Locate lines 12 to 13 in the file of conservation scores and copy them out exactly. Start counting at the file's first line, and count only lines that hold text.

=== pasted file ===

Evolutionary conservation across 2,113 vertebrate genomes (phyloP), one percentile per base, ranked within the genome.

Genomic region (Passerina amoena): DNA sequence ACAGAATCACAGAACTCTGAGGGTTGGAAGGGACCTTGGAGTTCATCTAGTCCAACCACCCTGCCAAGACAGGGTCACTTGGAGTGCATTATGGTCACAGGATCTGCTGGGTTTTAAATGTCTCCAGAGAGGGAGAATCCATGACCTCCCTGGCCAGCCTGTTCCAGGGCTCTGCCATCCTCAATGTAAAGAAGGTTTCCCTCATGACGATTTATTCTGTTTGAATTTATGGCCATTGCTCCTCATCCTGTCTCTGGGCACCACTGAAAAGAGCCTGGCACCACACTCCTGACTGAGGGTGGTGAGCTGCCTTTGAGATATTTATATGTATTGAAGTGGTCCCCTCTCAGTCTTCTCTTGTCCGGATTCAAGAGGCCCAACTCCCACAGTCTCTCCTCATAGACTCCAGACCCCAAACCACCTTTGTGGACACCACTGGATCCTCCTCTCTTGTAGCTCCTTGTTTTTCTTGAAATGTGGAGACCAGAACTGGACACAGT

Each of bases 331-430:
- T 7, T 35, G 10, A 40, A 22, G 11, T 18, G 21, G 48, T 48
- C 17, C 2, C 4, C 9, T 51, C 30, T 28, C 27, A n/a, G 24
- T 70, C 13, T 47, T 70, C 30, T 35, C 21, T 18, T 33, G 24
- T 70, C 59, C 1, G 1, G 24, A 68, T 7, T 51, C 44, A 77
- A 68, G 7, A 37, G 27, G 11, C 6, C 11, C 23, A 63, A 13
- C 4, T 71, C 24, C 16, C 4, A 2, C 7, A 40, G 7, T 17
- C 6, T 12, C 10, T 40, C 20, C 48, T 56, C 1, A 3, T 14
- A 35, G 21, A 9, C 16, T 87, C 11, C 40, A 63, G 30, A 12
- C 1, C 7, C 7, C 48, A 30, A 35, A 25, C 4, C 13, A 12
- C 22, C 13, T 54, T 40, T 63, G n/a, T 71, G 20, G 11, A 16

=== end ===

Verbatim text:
- C 1, C 7, C 7, C 48, A 30, A 35, A 25, C 4, C 13, A 12
- C 22, C 13, T 54, T 40, T 63, G n/a, T 71, G 20, G 11, A 16